The Town Council has approved a new Wolfe Park fee schedule that only includes one change — and it’s a price decrease.
At the recommendation of both the Parks and Recreation director and commission, vehicle entrance fees to Great Hollow Lake will go down in an effort to encourage more people to use that section of Wolfe Park.
“It’s not being used as much as it once was for a variety of reasons,” Parks and Recreation Director Frank Cooper told council members at a budget workshop.
The daily cost of a car to enter Great Hollow Lake will go from $16 to $10 for nonresidents, and from $8 to $5 for residents and Monroe business owners.
While Monroe residents can get annual park entrance stickers at no cost, some do not and end up paying the daily fees on occasion.
Use of Great Hollow Lake has been declining in recent years, and Cooper wants to find ways to attract more people to the facility separate from those using the athletic fields near the lake.
Lowering entrance fees is one way.
Some of the other ideas are to find a vendor to rent canoes, kayaks and paddle boats on weekends; establish a formal garden; introduce new characters at the children’s character dinners; and add new forms of family entertainment.
“There needs to be an attraction to bring people there who aren’t there for sports,” Cooper said.
The number of people paying to enter Great Hollow Lake has dropped significantly, he said, with nonresident fee revenue about half of what it was four years ago. “They just aren’t coming,” Cooper said.
In contrast, the Wolfe Park pool seems to be attracting larger crowds every year.
“We can do better,” Cooper said of getting people to spend time at the 16-acre manmade lake.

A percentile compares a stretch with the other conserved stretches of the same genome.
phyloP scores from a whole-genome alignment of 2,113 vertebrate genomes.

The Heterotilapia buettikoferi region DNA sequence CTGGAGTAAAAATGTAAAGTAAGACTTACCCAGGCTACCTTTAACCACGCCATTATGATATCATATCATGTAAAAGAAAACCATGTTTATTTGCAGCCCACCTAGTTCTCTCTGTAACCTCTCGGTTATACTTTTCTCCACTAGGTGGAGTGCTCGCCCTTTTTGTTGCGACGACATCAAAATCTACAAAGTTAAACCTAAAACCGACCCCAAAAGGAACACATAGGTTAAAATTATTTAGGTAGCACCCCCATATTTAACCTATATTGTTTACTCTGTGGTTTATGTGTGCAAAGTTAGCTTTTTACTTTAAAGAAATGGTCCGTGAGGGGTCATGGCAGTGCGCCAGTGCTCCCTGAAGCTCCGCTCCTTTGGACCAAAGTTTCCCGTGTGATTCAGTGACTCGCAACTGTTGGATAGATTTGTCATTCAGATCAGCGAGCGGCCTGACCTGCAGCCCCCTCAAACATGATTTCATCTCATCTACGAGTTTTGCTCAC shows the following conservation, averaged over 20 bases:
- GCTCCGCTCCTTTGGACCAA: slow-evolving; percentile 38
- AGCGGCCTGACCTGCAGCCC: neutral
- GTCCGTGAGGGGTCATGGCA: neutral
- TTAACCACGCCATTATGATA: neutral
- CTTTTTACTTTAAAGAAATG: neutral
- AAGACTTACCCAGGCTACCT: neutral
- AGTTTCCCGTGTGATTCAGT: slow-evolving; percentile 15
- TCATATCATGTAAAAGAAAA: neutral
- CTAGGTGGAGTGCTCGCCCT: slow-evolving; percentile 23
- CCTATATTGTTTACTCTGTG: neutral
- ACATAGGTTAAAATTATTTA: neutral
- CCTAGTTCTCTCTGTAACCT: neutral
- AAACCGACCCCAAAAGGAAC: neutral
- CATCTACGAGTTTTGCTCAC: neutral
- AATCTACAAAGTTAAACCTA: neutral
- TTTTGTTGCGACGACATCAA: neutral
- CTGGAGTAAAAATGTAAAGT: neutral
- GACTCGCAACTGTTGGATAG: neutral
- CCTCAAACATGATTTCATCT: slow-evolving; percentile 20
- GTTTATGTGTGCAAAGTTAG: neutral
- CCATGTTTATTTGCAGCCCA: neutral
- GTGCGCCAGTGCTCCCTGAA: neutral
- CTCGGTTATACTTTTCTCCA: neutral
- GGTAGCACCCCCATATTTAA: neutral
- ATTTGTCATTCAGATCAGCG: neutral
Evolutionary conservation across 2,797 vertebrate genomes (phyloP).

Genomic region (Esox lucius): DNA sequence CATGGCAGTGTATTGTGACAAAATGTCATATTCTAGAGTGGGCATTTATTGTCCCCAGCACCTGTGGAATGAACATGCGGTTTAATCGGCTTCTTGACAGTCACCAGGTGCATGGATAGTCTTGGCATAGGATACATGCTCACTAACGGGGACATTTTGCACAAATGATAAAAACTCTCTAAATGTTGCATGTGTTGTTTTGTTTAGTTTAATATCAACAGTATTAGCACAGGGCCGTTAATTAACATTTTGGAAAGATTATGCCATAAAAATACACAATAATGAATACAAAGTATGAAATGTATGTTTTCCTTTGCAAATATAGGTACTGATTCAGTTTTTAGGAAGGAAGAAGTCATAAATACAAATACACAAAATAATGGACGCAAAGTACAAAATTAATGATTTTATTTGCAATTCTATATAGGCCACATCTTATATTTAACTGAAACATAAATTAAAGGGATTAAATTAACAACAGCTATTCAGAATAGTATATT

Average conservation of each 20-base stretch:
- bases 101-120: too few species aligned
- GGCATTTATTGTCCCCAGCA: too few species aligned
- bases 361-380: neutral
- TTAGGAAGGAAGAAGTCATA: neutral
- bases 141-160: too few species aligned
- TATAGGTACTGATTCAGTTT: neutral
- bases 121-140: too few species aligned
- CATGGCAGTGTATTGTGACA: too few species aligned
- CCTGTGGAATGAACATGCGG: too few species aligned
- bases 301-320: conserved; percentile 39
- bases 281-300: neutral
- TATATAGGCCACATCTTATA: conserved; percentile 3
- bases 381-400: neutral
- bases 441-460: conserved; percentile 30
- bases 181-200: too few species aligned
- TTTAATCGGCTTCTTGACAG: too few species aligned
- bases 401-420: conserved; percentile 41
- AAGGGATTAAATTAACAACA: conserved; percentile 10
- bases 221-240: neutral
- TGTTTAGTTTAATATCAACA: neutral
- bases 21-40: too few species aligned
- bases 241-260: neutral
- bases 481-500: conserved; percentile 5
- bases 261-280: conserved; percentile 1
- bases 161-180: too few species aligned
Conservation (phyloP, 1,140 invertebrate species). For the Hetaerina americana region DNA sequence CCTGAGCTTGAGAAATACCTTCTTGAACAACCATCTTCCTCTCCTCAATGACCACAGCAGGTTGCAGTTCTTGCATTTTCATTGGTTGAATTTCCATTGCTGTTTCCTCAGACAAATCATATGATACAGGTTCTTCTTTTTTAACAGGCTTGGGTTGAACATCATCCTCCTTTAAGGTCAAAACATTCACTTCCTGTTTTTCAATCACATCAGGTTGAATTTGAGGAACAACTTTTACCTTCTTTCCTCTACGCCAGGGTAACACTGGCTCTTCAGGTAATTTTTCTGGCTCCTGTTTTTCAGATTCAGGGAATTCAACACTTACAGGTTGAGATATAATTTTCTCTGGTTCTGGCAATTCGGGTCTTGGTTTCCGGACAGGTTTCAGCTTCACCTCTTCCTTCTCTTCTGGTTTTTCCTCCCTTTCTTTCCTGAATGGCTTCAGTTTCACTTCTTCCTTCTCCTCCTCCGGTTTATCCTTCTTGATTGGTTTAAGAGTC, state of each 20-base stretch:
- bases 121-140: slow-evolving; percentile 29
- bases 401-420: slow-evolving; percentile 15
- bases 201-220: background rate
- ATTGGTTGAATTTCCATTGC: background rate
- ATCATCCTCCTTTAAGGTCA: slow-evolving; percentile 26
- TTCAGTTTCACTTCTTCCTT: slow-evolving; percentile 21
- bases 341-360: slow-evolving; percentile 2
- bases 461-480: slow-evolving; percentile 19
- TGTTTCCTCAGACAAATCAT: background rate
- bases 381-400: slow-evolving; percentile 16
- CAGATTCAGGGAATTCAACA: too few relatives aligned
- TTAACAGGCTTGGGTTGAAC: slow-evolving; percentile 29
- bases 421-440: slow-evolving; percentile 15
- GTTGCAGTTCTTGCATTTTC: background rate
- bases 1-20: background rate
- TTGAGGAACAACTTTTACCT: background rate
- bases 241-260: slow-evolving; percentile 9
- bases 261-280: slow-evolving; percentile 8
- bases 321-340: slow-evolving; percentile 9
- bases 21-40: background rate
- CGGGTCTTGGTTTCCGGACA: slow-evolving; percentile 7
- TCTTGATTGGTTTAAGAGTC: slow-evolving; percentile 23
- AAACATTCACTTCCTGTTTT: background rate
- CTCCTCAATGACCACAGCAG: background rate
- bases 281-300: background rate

He said the limited activity outside of youth athletic games can present a challenge for the concession vendor at the lake.
Some of the issues at Great Hollow Lake have involved water quality, sand quality and quantity, the lake’s muddy bottom, and a growing preference to use the newer swimming pool at Wolfe Park.
Problems with high bacteria counts in the water have led to the lake being closed on occasion. Beginning last year, Cooper changed the policy so while “No Swimming” signs are put up when bacteria counts are high, people still are welcome to spend time at the beach if they stay out of the water.
“You can still walk on the beach and kids can play in the sand,” he said.
The previous policy was “just scaring people,” Cooper said.
Some landscaping changes to add plantings to cut down on run-off into the lake are expected to be made, based on recommendations of state environmental and local public health officials.
An area of potential revenue growth for the lake is allowing companies and organizations to use the area for team-building activities, Cooper said. He also said he has received a request to hold a wedding ceremony at the lake this year.
“We’re leaving a lot of these avenues untapped,” he said.
Cooper said Wolfe Park picnic rentals remain strong, including by people from outside Monroe. “Nonresidents are a very large income source,” he said.
The Great Hollow Lake situation was discussed during a Town Council workshop on the Parks and Recreation Department.
The department is seeking an almost 14% increase to $836,000, which would include a new full-time parks maintenance worker. Cooper pointed out his department is responsible for maintaining not just parks but also municipal grounds such as Town Hall, the library and senior center. This includes snowplowing.
The four tennis courts at Wolfe Park will need to be upgraded in the future, according to Cooper. Public use of the courts has declined as their condition has deteriorated. The Masuk High School tennis team also uses the courts.
Cooper is seeking business sponsors to fund the annual summer concert series at Wolfe Park, which may be switched to Friday from Sunday evenings.
Another long-term project is to build a splash pool for children at Wolfe Park, which is not included in the budget request.
Summer camps at Chalk Hill?
There is uncertainty if Parks & Rec will be able to use the Chalk Hill building — now home to Newtown’s Sandy Hook Elementary School — for summer camp programs.
Cooper said he hopes he doesn’t have to find an alternative location. And even if summer camps can take place at Chalk Hill, they likely will have to end earlier than usual in August so the building can be prepared for the start of the new school year for Sandy Hook Elementary.